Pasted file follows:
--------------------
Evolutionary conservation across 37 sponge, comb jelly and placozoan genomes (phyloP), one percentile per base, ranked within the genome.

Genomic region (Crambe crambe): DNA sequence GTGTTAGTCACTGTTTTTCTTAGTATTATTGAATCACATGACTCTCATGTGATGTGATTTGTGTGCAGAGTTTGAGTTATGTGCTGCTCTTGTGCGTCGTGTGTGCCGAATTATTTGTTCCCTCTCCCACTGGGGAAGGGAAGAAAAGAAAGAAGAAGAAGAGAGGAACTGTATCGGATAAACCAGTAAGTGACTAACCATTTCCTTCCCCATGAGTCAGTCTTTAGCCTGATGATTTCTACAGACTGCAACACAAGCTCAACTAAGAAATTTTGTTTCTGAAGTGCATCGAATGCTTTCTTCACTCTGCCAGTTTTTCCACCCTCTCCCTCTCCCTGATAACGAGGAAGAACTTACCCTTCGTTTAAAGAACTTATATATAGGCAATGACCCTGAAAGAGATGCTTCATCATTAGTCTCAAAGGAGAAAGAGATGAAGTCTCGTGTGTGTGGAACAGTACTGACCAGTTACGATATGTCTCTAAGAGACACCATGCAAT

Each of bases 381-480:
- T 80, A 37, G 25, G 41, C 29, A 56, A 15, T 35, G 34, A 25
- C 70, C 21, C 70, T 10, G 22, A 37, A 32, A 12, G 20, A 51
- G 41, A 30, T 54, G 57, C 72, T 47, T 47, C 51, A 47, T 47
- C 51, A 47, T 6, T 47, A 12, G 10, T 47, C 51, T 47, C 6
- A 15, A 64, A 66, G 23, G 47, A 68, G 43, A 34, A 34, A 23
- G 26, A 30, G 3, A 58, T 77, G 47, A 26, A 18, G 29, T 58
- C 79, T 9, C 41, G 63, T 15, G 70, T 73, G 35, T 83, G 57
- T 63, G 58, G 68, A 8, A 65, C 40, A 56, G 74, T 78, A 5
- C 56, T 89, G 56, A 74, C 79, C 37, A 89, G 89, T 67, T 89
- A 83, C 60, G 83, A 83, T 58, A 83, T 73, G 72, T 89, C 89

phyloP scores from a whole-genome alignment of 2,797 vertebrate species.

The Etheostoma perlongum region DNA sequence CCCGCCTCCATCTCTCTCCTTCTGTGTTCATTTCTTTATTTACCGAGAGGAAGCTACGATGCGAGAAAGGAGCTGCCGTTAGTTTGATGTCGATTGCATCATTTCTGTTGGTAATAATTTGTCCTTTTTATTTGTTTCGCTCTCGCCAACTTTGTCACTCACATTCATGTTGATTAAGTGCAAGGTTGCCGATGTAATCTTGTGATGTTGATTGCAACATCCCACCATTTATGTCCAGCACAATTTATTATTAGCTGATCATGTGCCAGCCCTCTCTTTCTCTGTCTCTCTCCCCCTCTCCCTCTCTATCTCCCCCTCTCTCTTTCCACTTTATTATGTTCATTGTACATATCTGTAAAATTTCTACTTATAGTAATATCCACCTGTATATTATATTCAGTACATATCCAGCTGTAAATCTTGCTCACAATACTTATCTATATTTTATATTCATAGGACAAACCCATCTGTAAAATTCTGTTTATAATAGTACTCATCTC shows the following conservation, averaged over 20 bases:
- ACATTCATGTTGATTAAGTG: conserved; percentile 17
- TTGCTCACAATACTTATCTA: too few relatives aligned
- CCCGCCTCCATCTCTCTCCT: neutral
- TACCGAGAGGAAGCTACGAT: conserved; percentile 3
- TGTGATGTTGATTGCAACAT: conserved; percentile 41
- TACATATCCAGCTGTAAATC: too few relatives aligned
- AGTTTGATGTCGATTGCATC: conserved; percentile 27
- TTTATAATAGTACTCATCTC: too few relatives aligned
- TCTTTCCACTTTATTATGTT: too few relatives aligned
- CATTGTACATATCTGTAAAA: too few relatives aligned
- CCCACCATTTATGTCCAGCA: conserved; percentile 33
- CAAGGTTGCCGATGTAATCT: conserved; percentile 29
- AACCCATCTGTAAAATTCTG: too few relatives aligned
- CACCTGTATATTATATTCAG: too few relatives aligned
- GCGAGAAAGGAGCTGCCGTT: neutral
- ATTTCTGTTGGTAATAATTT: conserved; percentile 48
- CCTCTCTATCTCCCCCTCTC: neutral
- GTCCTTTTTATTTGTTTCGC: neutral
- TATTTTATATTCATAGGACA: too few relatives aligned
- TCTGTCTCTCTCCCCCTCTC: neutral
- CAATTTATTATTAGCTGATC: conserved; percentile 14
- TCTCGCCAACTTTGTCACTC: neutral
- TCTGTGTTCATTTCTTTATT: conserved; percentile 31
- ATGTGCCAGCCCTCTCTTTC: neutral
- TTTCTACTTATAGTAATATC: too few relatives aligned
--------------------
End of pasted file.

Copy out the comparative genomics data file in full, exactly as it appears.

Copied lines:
Evolutionary conservation across 37 sponge, comb jelly and placozoan genomes (phyloP), one percentile per base, ranked within the genome.

Genomic region (Crambe crambe): DNA sequence GTGTTAGTCACTGTTTTTCTTAGTATTATTGAATCACATGACTCTCATGTGATGTGATTTGTGTGCAGAGTTTGAGTTATGTGCTGCTCTTGTGCGTCGTGTGTGCCGAATTATTTGTTCCCTCTCCCACTGGGGAAGGGAAGAAAAGAAAGAAGAAGAAGAGAGGAACTGTATCGGATAAACCAGTAAGTGACTAACCATTTCCTTCCCCATGAGTCAGTCTTTAGCCTGATGATTTCTACAGACTGCAACACAAGCTCAACTAAGAAATTTTGTTTCTGAAGTGCATCGAATGCTTTCTTCACTCTGCCAGTTTTTCCACCCTCTCCCTCTCCCTGATAACGAGGAAGAACTTACCCTTCGTTTAAAGAACTTATATATAGGCAATGACCCTGAAAGAGATGCTTCATCATTAGTCTCAAAGGAGAAAGAGATGAAGTCTCGTGTGTGTGGAACAGTACTGACCAGTTACGATATGTCTCTAAGAGACACCATGCAAT

Each of bases 381-480:
- T 80, A 37, G 25, G 41, C 29, A 56, A 15, T 35, G 34, A 25
- C 70, C 21, C 70, T 10, G 22, A 37, A 32, A 12, G 20, A 51
- G 41, A 30, T 54, G 57, C 72, T 47, T 47, C 51, A 47, T 47
- C 51, A 47, T 6, T 47, A 12, G 10, T 47, C 51, T 47, C 6
- A 15, A 64, A 66, G 23, G 47, A 68, G 43, A 34, A 34, A 23
- G 26, A 30, G 3, A 58, T 77, G 47, A 26, A 18, G 29, T 58
- C 79, T 9, C 41, G 63, T 15, G 70, T 73, G 35, T 83, G 57
- T 63, G 58, G 68, A 8, A 65, C 40, A 56, G 74, T 78, A 5
- C 56, T 89, G 56, A 74, C 79, C 37, A 89, G 89, T 67, T 89
- A 83, C 60, G 83, A 83, T 58, A 83, T 73, G 72, T 89, C 89

phyloP scores from a whole-genome alignment of 2,797 vertebrate species.

The Etheostoma perlongum region DNA sequence CCCGCCTCCATCTCTCTCCTTCTGTGTTCATTTCTTTATTTACCGAGAGGAAGCTACGATGCGAGAAAGGAGCTGCCGTTAGTTTGATGTCGATTGCATCATTTCTGTTGGTAATAATTTGTCCTTTTTATTTGTTTCGCTCTCGCCAACTTTGTCACTCACATTCATGTTGATTAAGTGCAAGGTTGCCGATGTAATCTTGTGATGTTGATTGCAACATCCCACCATTTATGTCCAGCACAATTTATTATTAGCTGATCATGTGCCAGCCCTCTCTTTCTCTGTCTCTCTCCCCCTCTCCCTCTCTATCTCCCCCTCTCTCTTTCCACTTTATTATGTTCATTGTACATATCTGTAAAATTTCTACTTATAGTAATATCCACCTGTATATTATATTCAGTACATATCCAGCTGTAAATCTTGCTCACAATACTTATCTATATTTTATATTCATAGGACAAACCCATCTGTAAAATTCTGTTTATAATAGTACTCATCTC shows the following conservation, averaged over 20 bases:
- ACATTCATGTTGATTAAGTG: conserved; percentile 17
- TTGCTCACAATACTTATCTA: too few relatives aligned
- CCCGCCTCCATCTCTCTCCT: neutral
- TACCGAGAGGAAGCTACGAT: conserved; percentile 3
- TGTGATGTTGATTGCAACAT: conserved; percentile 41
- TACATATCCAGCTGTAAATC: too few relatives aligned
- AGTTTGATGTCGATTGCATC: conserved; percentile 27
- TTTATAATAGTACTCATCTC: too few relatives aligned
- TCTTTCCACTTTATTATGTT: too few relatives aligned
- CATTGTACATATCTGTAAAA: too few relatives aligned
- CCCACCATTTATGTCCAGCA: conserved; percentile 33
- CAAGGTTGCCGATGTAATCT: conserved; percentile 29
- AACCCATCTGTAAAATTCTG: too few relatives aligned
- CACCTGTATATTATATTCAG: too few relatives aligned
- GCGAGAAAGGAGCTGCCGTT: neutral
- ATTTCTGTTGGTAATAATTT: conserved; percentile 48
- CCTCTCTATCTCCCCCTCTC: neutral
- GTCCTTTTTATTTGTTTCGC: neutral
- TATTTTATATTCATAGGACA: too few relatives aligned
- TCTGTCTCTCTCCCCCTCTC: neutral
- CAATTTATTATTAGCTGATC: conserved; percentile 14
- TCTCGCCAACTTTGTCACTC: neutral
- TCTGTGTTCATTTCTTTATT: conserved; percentile 31
- ATGTGCCAGCCCTCTCTTTC: neutral
- TTTCTACTTATAGTAATATC: too few relatives aligned